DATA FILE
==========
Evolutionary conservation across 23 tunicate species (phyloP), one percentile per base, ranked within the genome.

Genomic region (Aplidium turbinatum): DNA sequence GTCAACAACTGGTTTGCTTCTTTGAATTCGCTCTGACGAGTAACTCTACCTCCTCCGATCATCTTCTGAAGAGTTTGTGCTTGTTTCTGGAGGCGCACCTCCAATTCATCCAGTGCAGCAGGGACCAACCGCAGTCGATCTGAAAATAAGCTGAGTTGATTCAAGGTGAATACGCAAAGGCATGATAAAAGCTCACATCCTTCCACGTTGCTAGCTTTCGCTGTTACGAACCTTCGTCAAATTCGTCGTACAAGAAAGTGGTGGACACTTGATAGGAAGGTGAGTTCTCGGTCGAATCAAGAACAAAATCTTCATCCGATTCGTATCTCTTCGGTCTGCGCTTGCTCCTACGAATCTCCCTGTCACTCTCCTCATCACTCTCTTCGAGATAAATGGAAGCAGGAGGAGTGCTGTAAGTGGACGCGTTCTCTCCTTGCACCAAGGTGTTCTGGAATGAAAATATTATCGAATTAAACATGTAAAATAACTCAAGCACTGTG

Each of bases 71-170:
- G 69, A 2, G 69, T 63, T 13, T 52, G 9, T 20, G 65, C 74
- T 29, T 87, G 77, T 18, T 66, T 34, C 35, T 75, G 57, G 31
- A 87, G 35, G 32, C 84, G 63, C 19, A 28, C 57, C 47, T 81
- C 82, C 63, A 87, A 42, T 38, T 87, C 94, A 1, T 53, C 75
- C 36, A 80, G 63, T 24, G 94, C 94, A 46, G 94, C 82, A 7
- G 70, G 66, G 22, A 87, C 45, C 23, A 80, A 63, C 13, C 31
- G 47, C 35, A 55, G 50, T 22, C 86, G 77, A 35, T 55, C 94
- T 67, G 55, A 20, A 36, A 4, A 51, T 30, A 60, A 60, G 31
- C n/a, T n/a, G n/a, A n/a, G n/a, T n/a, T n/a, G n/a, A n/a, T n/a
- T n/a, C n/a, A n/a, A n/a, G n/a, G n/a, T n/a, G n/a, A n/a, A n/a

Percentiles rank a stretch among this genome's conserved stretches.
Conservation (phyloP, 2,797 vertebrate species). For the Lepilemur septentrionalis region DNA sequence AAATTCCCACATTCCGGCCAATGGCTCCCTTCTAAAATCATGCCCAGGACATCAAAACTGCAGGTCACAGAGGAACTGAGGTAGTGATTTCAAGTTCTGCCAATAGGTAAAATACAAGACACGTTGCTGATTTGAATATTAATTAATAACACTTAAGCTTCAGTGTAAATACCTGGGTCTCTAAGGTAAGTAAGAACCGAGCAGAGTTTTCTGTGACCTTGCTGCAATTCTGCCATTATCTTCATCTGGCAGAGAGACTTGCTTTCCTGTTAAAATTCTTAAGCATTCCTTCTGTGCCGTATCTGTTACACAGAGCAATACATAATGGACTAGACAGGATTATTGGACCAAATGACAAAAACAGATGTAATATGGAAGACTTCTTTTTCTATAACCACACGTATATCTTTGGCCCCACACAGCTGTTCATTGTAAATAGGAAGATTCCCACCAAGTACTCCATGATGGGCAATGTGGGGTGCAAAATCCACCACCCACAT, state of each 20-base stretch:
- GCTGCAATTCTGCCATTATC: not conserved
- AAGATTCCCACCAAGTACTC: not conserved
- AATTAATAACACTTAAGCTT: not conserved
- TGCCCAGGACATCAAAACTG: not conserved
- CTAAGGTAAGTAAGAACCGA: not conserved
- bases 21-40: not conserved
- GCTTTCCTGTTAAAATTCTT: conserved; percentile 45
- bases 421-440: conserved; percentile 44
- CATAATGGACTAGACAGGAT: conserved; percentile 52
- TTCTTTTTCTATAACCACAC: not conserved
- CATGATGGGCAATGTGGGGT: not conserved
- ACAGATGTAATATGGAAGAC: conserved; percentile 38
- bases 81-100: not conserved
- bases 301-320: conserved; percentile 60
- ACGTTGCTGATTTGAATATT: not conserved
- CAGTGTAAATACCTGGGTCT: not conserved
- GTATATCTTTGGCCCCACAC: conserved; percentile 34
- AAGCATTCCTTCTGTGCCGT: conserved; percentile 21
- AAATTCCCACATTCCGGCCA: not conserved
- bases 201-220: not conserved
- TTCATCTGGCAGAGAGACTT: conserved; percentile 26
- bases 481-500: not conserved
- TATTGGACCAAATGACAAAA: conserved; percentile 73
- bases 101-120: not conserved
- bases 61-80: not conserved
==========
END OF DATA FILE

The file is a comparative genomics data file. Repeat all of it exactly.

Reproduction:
Evolutionary conservation across 23 tunicate species (phyloP), one percentile per base, ranked within the genome.

Genomic region (Aplidium turbinatum): DNA sequence GTCAACAACTGGTTTGCTTCTTTGAATTCGCTCTGACGAGTAACTCTACCTCCTCCGATCATCTTCTGAAGAGTTTGTGCTTGTTTCTGGAGGCGCACCTCCAATTCATCCAGTGCAGCAGGGACCAACCGCAGTCGATCTGAAAATAAGCTGAGTTGATTCAAGGTGAATACGCAAAGGCATGATAAAAGCTCACATCCTTCCACGTTGCTAGCTTTCGCTGTTACGAACCTTCGTCAAATTCGTCGTACAAGAAAGTGGTGGACACTTGATAGGAAGGTGAGTTCTCGGTCGAATCAAGAACAAAATCTTCATCCGATTCGTATCTCTTCGGTCTGCGCTTGCTCCTACGAATCTCCCTGTCACTCTCCTCATCACTCTCTTCGAGATAAATGGAAGCAGGAGGAGTGCTGTAAGTGGACGCGTTCTCTCCTTGCACCAAGGTGTTCTGGAATGAAAATATTATCGAATTAAACATGTAAAATAACTCAAGCACTGTG

Each of bases 71-170:
- G 69, A 2, G 69, T 63, T 13, T 52, G 9, T 20, G 65, C 74
- T 29, T 87, G 77, T 18, T 66, T 34, C 35, T 75, G 57, G 31
- A 87, G 35, G 32, C 84, G 63, C 19, A 28, C 57, C 47, T 81
- C 82, C 63, A 87, A 42, T 38, T 87, C 94, A 1, T 53, C 75
- C 36, A 80, G 63, T 24, G 94, C 94, A 46, G 94, C 82, A 7
- G 70, G 66, G 22, A 87, C 45, C 23, A 80, A 63, C 13, C 31
- G 47, C 35, A 55, G 50, T 22, C 86, G 77, A 35, T 55, C 94
- T 67, G 55, A 20, A 36, A 4, A 51, T 30, A 60, A 60, G 31
- C n/a, T n/a, G n/a, A n/a, G n/a, T n/a, T n/a, G n/a, A n/a, T n/a
- T n/a, C n/a, A n/a, A n/a, G n/a, G n/a, T n/a, G n/a, A n/a, A n/a

Percentiles rank a stretch among this genome's conserved stretches.
Conservation (phyloP, 2,797 vertebrate species). For the Lepilemur septentrionalis region DNA sequence AAATTCCCACATTCCGGCCAATGGCTCCCTTCTAAAATCATGCCCAGGACATCAAAACTGCAGGTCACAGAGGAACTGAGGTAGTGATTTCAAGTTCTGCCAATAGGTAAAATACAAGACACGTTGCTGATTTGAATATTAATTAATAACACTTAAGCTTCAGTGTAAATACCTGGGTCTCTAAGGTAAGTAAGAACCGAGCAGAGTTTTCTGTGACCTTGCTGCAATTCTGCCATTATCTTCATCTGGCAGAGAGACTTGCTTTCCTGTTAAAATTCTTAAGCATTCCTTCTGTGCCGTATCTGTTACACAGAGCAATACATAATGGACTAGACAGGATTATTGGACCAAATGACAAAAACAGATGTAATATGGAAGACTTCTTTTTCTATAACCACACGTATATCTTTGGCCCCACACAGCTGTTCATTGTAAATAGGAAGATTCCCACCAAGTACTCCATGATGGGCAATGTGGGGTGCAAAATCCACCACCCACAT, state of each 20-base stretch:
- GCTGCAATTCTGCCATTATC: not conserved
- AAGATTCCCACCAAGTACTC: not conserved
- AATTAATAACACTTAAGCTT: not conserved
- TGCCCAGGACATCAAAACTG: not conserved
- CTAAGGTAAGTAAGAACCGA: not conserved
- bases 21-40: not conserved
- GCTTTCCTGTTAAAATTCTT: conserved; percentile 45
- bases 421-440: conserved; percentile 44
- CATAATGGACTAGACAGGAT: conserved; percentile 52
- TTCTTTTTCTATAACCACAC: not conserved
- CATGATGGGCAATGTGGGGT: not conserved
- ACAGATGTAATATGGAAGAC: conserved; percentile 38
- bases 81-100: not conserved
- bases 301-320: conserved; percentile 60
- ACGTTGCTGATTTGAATATT: not conserved
- CAGTGTAAATACCTGGGTCT: not conserved
- GTATATCTTTGGCCCCACAC: conserved; percentile 34
- AAGCATTCCTTCTGTGCCGT: conserved; percentile 21
- AAATTCCCACATTCCGGCCA: not conserved
- bases 201-220: not conserved
- TTCATCTGGCAGAGAGACTT: conserved; percentile 26
- bases 481-500: not conserved
- TATTGGACCAAATGACAAAA: conserved; percentile 73
- bases 101-120: not conserved
- bases 61-80: not conserved